Like the Nike trainer, this sling-back shoe uses Harris Tweed in an unconventional way, taking it from the moors to the street. The shoes were commissioned by Harris Tweed, Isle of Harris in Tarbert between 2004 and 2012, and made by Caroline Townsend at Mandarina Shoes in Forfar. Designers including Vivienne Westwood (b. 1941), Margaret Howell (b. 1946) and Nigel Cabourn (b. 1949) have featured Harris Tweed in their collections since the 1980s. During London Fashion Week 2016, Margaret Howell commented, “A lover of wild open spaces, I feel an empathy with Harris Tweed. Weaving on hand-looms creates a depth and complexity of texture that can’t be imitated by a mechanical process. The resilient wool, the designs in earthy colours, reflect the landscape, the climate and the skills of the local people who produce it.”

An interview with Kenny Maclennan about the workings of the single-width, or Hattersley loom.
Once common in Lewis and Harris, the double width has replaced the Hattersley in the production of Harris Tweed, but the sight and sound of these remains an iconic part of island history.

Shetland tweed

Shetland tweed sample book, early twentieth century; acc. no. TEX 1992.609
© Shetland Museum and Archives

Commercial weaving in Shetland began around 1900. Before that, as in Orkney, weavers were locally-based and created cloth for the people who lived around them.

Shetland has its own native breed of sheep which is noted for its fine and soft wool. This translates into tweed with a soft drape and feel, with yarn traditionally woven in natural colours.

^ ‘Pure Shetland Tami Nori’ Standen & Co. Ltd. brochure, 1950s; acc. no. TEX 1996.48
© Shetland Museum and Archives

The early twentieth-century sample book shown here was compiled by one of the first commercial tweed companies to enable weavers to replicate previous designs for re-orders. Metal shears were used to trim ends, naps and wayward strands from the cloth, while the gauge counted ‘picks per inch’ to check the fineness of the weave. The later swatches from the 1960s and 1970s were shown to customers so that they could order blankets or rolls of fabric.

T.M. Adie & Sons began as a grocer in Voe in the 1830s and expanded in the twentieth century to become a general merchant dealing in supplies for farming and fishing, selling foodstuffs and hosiery, and manufacturing and tailoring tweed cloth and blankets. Many of Adies’ textiles were marketed and shipped to the USA between the 1920s and 1950s.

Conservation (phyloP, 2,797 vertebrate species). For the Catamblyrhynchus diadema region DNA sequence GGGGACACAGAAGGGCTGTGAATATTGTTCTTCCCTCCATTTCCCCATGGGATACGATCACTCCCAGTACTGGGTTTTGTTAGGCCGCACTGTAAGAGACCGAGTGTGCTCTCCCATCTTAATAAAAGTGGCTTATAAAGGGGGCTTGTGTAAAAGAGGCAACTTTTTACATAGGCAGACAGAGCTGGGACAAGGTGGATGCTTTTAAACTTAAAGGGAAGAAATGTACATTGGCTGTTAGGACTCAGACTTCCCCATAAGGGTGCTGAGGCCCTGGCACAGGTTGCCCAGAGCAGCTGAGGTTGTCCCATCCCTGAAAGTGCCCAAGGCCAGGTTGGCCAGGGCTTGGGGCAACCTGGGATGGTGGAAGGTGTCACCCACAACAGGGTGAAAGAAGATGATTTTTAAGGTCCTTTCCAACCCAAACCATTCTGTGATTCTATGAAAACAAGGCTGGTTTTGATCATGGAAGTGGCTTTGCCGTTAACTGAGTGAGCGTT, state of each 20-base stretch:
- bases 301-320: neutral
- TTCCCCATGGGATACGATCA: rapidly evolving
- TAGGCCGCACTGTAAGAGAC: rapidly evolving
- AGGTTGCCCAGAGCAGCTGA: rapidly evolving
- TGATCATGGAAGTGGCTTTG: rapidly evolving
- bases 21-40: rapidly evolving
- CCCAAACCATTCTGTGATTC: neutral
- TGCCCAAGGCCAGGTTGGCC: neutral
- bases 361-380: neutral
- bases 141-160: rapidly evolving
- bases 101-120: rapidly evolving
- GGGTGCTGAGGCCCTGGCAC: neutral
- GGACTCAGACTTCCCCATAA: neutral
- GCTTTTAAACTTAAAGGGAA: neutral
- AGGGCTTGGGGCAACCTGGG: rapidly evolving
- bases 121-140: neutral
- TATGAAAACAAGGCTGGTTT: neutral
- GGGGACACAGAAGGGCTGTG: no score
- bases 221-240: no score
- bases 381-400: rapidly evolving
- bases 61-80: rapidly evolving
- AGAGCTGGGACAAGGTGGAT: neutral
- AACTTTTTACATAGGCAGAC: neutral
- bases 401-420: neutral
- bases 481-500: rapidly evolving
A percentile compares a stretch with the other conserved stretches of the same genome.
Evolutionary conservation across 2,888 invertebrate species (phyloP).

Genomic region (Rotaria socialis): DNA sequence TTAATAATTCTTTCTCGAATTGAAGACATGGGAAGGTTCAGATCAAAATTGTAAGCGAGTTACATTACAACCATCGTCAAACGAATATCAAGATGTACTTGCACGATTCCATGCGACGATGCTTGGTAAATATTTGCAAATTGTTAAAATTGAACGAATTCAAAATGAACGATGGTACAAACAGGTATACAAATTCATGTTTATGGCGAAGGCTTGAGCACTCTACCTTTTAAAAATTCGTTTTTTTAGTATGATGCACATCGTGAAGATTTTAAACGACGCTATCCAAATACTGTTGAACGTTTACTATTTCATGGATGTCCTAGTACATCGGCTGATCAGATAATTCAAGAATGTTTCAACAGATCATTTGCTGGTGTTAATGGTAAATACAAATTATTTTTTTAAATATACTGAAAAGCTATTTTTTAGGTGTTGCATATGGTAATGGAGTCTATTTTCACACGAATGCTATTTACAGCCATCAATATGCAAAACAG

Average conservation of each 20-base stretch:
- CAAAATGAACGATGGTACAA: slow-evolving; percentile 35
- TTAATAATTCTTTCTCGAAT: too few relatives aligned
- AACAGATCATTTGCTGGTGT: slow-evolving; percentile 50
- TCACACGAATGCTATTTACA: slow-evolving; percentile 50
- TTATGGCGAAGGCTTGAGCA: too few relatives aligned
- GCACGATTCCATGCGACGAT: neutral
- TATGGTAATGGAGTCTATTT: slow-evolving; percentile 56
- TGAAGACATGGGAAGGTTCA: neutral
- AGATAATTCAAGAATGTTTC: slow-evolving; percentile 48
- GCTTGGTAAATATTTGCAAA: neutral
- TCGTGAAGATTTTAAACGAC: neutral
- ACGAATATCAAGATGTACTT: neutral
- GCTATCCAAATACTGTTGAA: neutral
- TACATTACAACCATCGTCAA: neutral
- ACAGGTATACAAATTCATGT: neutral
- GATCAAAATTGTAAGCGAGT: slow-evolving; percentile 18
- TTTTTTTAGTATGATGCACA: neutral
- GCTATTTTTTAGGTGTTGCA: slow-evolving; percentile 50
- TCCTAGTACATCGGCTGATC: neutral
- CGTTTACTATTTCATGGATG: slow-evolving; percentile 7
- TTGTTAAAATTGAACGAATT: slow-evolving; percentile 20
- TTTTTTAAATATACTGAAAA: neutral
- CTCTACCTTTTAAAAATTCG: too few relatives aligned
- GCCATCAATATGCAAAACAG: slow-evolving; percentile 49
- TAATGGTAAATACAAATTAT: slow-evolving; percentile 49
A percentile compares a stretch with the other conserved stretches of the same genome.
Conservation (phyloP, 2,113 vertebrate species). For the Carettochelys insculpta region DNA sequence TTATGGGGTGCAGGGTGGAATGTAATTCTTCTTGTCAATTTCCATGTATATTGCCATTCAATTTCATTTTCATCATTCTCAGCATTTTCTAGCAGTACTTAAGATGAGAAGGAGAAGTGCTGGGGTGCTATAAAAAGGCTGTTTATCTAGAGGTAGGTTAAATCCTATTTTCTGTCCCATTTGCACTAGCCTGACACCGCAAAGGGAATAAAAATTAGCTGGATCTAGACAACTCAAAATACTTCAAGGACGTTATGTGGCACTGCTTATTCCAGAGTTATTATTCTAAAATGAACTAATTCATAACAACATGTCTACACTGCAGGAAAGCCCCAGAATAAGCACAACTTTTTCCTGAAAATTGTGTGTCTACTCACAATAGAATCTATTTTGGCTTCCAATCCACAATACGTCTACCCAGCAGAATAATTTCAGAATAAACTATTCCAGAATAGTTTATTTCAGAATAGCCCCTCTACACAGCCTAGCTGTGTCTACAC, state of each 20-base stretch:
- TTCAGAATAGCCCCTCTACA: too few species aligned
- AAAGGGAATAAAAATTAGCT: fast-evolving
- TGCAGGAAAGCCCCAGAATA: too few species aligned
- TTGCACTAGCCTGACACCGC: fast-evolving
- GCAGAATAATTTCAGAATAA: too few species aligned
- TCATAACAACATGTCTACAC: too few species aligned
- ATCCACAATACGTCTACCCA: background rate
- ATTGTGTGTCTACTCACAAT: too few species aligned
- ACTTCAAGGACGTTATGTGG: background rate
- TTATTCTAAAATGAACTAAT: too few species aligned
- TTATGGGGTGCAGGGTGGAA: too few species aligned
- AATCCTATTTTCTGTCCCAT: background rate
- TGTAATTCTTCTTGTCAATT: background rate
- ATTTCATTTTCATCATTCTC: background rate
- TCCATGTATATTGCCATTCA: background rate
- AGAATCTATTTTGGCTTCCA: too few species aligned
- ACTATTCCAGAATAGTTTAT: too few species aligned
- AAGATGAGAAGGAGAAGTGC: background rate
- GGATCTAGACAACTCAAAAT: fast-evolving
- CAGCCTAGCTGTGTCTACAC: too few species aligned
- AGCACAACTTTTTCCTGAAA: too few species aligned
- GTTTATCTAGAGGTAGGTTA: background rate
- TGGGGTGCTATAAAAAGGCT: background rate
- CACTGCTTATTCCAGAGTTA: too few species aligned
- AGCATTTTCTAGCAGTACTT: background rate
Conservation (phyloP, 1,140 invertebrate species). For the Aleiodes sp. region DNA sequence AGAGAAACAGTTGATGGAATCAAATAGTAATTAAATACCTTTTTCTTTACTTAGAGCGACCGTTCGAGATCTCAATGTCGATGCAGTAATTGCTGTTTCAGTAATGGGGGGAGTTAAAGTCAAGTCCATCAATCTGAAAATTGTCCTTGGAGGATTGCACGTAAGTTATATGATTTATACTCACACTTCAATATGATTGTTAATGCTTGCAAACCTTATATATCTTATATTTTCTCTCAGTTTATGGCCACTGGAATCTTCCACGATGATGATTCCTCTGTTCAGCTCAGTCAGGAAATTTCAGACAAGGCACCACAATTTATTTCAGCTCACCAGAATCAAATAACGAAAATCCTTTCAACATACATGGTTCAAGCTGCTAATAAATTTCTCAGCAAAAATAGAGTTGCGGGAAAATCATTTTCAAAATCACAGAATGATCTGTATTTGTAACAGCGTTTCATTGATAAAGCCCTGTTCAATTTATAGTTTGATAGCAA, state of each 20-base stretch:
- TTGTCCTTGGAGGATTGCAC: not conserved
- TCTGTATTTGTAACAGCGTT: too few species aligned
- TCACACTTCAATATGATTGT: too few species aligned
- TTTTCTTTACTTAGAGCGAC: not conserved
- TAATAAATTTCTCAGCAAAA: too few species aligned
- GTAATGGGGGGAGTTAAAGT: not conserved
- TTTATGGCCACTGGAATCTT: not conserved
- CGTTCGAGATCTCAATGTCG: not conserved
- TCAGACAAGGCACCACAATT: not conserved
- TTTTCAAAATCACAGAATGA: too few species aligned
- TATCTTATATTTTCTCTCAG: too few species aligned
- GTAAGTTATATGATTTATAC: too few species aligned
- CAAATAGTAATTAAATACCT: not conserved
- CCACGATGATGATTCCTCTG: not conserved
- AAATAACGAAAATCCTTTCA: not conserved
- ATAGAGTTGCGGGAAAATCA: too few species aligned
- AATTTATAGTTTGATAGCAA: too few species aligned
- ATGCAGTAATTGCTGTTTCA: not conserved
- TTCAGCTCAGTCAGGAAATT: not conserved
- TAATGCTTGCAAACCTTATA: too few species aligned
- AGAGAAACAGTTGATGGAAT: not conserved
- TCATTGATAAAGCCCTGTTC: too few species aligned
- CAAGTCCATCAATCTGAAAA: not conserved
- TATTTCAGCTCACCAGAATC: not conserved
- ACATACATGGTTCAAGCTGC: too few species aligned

Gauge, 1925-1950; acc. no. TEX 1992.407
© Shetland Museum and Archives
Shears, 1925-1950; acc. no. TEX 1992.506
© Shetland Museum and Archives
Stencils used by T.M. Adie & Sons for marking jute-covered bales containing cloth being exported to the USA,1920s-1950s; acc. no. TRA 1994.725
© Shetland Museum and Archives
‘Handwoven Shetland Tweed’ swatches, 1960s-1970s; acc. no. TEX 1992.550
© Shetland Museum and Archives

Shetland Museum’s collection includes the firm’s scales, used to weigh cloth, and stencils for applying weights and destinations to jute-covered bales of cloth for export. These labels are all from Adie & Sons, but some feature the names of retailers for whom the firm made cloth, including Jenners in Edinburgh. The USA labels for retailers and clothiers, such as Brooks Brothers and Saks, were attached to tailored garments like blazers made by Adie & Sons. The firm was wound up in the early 1990s.

Shetland sheep have not been exclusively bred in the islands so ‘Shetland’ tweed could be and still is woven in other parts of the country. Today there is much stricter regulation of wool quality across the breed, but there are very few tweed-makers in Shetland.

T.M. Adie & Sons, garment labels for UK and USA, 1950s; acc. no. TEX 1992.570/571/574/576
© Shetland Museum and Archives

^ Tony Herculeson, of Vidlin, Lunnasting,
at work warping a loom in T.M. Adie & Sons’ weaving shed, Voe,
late 1950s, photographed by E. Adie
© Shetland Museum and Archives

^ James Johnson (1878-1948), of Gateside, Levenwick, weaving in his own shed, 1946, photographed by Jack Peterson
© Shetland Museum and Archives

^ Shetland Woollen Industries Association Ltd. label
© Shetland Museum and Archives

^ Tweed drying on battens, upper floor of T.M. Adie & Sons’ scouring house, Voe,
late 1950s, photographed by E. Adie
© Shetland Museum and Archives

John Mooney, The Argarden Orkney Tweed Saga,
with illustrations by Stanley Cursiter, 1947